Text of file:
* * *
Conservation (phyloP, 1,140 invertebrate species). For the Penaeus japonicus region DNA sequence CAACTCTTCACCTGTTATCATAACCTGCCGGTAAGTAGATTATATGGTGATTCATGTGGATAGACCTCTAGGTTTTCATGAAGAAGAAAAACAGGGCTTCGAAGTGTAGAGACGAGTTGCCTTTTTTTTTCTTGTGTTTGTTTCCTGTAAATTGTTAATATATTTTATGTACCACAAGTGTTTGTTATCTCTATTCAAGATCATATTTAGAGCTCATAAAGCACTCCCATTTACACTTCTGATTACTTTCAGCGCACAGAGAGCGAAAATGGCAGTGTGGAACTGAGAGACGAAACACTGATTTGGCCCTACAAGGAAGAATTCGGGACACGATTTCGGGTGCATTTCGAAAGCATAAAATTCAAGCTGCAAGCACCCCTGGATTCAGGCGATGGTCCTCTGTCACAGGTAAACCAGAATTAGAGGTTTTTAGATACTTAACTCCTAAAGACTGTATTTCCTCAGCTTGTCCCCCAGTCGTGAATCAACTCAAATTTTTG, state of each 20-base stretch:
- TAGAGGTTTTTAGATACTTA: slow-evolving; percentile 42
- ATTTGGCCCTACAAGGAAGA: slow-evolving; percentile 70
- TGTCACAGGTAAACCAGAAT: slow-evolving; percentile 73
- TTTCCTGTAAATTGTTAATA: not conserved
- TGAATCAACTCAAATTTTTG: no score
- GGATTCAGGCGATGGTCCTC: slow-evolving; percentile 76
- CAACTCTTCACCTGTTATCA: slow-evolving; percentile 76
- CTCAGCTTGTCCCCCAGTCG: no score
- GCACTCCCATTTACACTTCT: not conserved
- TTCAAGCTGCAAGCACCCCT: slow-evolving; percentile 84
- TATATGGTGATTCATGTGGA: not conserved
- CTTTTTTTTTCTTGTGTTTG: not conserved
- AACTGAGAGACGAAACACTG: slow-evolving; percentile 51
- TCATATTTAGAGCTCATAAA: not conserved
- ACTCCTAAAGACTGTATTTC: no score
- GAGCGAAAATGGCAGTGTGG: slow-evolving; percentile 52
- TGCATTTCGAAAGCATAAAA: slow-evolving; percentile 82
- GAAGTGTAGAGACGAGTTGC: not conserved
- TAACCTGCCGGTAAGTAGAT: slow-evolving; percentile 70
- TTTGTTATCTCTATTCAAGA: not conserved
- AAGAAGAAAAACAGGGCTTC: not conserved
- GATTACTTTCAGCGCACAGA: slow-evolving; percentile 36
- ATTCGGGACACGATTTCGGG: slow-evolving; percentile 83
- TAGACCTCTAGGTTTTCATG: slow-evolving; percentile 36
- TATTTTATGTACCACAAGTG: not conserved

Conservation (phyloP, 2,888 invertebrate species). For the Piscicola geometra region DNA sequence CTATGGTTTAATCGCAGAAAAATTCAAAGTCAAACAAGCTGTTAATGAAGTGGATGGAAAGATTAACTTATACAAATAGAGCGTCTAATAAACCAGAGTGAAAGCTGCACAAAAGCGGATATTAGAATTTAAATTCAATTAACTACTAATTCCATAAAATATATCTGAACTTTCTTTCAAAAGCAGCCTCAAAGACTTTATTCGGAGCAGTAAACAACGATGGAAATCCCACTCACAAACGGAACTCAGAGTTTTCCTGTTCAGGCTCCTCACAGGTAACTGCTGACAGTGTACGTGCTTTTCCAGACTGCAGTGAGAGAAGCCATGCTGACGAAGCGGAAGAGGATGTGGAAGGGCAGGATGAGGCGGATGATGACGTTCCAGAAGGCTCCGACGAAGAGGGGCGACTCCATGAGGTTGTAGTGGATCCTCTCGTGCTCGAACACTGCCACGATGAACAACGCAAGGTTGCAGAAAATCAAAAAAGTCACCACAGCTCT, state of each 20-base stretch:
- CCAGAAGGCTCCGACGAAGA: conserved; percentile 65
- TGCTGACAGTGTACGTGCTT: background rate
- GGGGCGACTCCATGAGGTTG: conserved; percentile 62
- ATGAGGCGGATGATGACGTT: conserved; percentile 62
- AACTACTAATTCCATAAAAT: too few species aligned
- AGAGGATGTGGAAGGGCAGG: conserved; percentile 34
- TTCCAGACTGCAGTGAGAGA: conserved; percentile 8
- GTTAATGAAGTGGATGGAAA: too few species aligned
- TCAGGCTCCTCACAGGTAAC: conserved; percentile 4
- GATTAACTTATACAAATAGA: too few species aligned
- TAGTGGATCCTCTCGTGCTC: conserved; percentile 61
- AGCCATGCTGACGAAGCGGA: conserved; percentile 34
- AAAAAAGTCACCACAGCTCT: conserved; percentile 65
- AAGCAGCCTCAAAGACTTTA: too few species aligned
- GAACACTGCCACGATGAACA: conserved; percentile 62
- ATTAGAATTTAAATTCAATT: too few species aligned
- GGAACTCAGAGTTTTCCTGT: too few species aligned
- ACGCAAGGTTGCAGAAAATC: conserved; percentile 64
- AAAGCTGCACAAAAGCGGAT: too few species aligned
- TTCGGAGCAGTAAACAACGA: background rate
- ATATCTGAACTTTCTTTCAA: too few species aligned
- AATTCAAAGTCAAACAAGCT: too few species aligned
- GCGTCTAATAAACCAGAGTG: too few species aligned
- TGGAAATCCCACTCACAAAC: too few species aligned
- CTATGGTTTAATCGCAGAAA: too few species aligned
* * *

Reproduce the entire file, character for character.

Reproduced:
Conservation (phyloP, 1,140 invertebrate species). For the Penaeus japonicus region DNA sequence CAACTCTTCACCTGTTATCATAACCTGCCGGTAAGTAGATTATATGGTGATTCATGTGGATAGACCTCTAGGTTTTCATGAAGAAGAAAAACAGGGCTTCGAAGTGTAGAGACGAGTTGCCTTTTTTTTTCTTGTGTTTGTTTCCTGTAAATTGTTAATATATTTTATGTACCACAAGTGTTTGTTATCTCTATTCAAGATCATATTTAGAGCTCATAAAGCACTCCCATTTACACTTCTGATTACTTTCAGCGCACAGAGAGCGAAAATGGCAGTGTGGAACTGAGAGACGAAACACTGATTTGGCCCTACAAGGAAGAATTCGGGACACGATTTCGGGTGCATTTCGAAAGCATAAAATTCAAGCTGCAAGCACCCCTGGATTCAGGCGATGGTCCTCTGTCACAGGTAAACCAGAATTAGAGGTTTTTAGATACTTAACTCCTAAAGACTGTATTTCCTCAGCTTGTCCCCCAGTCGTGAATCAACTCAAATTTTTG, state of each 20-base stretch:
- TAGAGGTTTTTAGATACTTA: slow-evolving; percentile 42
- ATTTGGCCCTACAAGGAAGA: slow-evolving; percentile 70
- TGTCACAGGTAAACCAGAAT: slow-evolving; percentile 73
- TTTCCTGTAAATTGTTAATA: not conserved
- TGAATCAACTCAAATTTTTG: no score
- GGATTCAGGCGATGGTCCTC: slow-evolving; percentile 76
- CAACTCTTCACCTGTTATCA: slow-evolving; percentile 76
- CTCAGCTTGTCCCCCAGTCG: no score
- GCACTCCCATTTACACTTCT: not conserved
- TTCAAGCTGCAAGCACCCCT: slow-evolving; percentile 84
- TATATGGTGATTCATGTGGA: not conserved
- CTTTTTTTTTCTTGTGTTTG: not conserved
- AACTGAGAGACGAAACACTG: slow-evolving; percentile 51
- TCATATTTAGAGCTCATAAA: not conserved
- ACTCCTAAAGACTGTATTTC: no score
- GAGCGAAAATGGCAGTGTGG: slow-evolving; percentile 52
- TGCATTTCGAAAGCATAAAA: slow-evolving; percentile 82
- GAAGTGTAGAGACGAGTTGC: not conserved
- TAACCTGCCGGTAAGTAGAT: slow-evolving; percentile 70
- TTTGTTATCTCTATTCAAGA: not conserved
- AAGAAGAAAAACAGGGCTTC: not conserved
- GATTACTTTCAGCGCACAGA: slow-evolving; percentile 36
- ATTCGGGACACGATTTCGGG: slow-evolving; percentile 83
- TAGACCTCTAGGTTTTCATG: slow-evolving; percentile 36
- TATTTTATGTACCACAAGTG: not conserved

Conservation (phyloP, 2,888 invertebrate species). For the Piscicola geometra region DNA sequence CTATGGTTTAATCGCAGAAAAATTCAAAGTCAAACAAGCTGTTAATGAAGTGGATGGAAAGATTAACTTATACAAATAGAGCGTCTAATAAACCAGAGTGAAAGCTGCACAAAAGCGGATATTAGAATTTAAATTCAATTAACTACTAATTCCATAAAATATATCTGAACTTTCTTTCAAAAGCAGCCTCAAAGACTTTATTCGGAGCAGTAAACAACGATGGAAATCCCACTCACAAACGGAACTCAGAGTTTTCCTGTTCAGGCTCCTCACAGGTAACTGCTGACAGTGTACGTGCTTTTCCAGACTGCAGTGAGAGAAGCCATGCTGACGAAGCGGAAGAGGATGTGGAAGGGCAGGATGAGGCGGATGATGACGTTCCAGAAGGCTCCGACGAAGAGGGGCGACTCCATGAGGTTGTAGTGGATCCTCTCGTGCTCGAACACTGCCACGATGAACAACGCAAGGTTGCAGAAAATCAAAAAAGTCACCACAGCTCT, state of each 20-base stretch:
- CCAGAAGGCTCCGACGAAGA: conserved; percentile 65
- TGCTGACAGTGTACGTGCTT: background rate
- GGGGCGACTCCATGAGGTTG: conserved; percentile 62
- ATGAGGCGGATGATGACGTT: conserved; percentile 62
- AACTACTAATTCCATAAAAT: too few species aligned
- AGAGGATGTGGAAGGGCAGG: conserved; percentile 34
- TTCCAGACTGCAGTGAGAGA: conserved; percentile 8
- GTTAATGAAGTGGATGGAAA: too few species aligned
- TCAGGCTCCTCACAGGTAAC: conserved; percentile 4
- GATTAACTTATACAAATAGA: too few species aligned
- TAGTGGATCCTCTCGTGCTC: conserved; percentile 61
- AGCCATGCTGACGAAGCGGA: conserved; percentile 34
- AAAAAAGTCACCACAGCTCT: conserved; percentile 65
- AAGCAGCCTCAAAGACTTTA: too few species aligned
- GAACACTGCCACGATGAACA: conserved; percentile 62
- ATTAGAATTTAAATTCAATT: too few species aligned
- GGAACTCAGAGTTTTCCTGT: too few species aligned
- ACGCAAGGTTGCAGAAAATC: conserved; percentile 64
- AAAGCTGCACAAAAGCGGAT: too few species aligned
- TTCGGAGCAGTAAACAACGA: background rate
- ATATCTGAACTTTCTTTCAA: too few species aligned
- AATTCAAAGTCAAACAAGCT: too few species aligned
- GCGTCTAATAAACCAGAGTG: too few species aligned
- TGGAAATCCCACTCACAAAC: too few species aligned
- CTATGGTTTAATCGCAGAAA: too few species aligned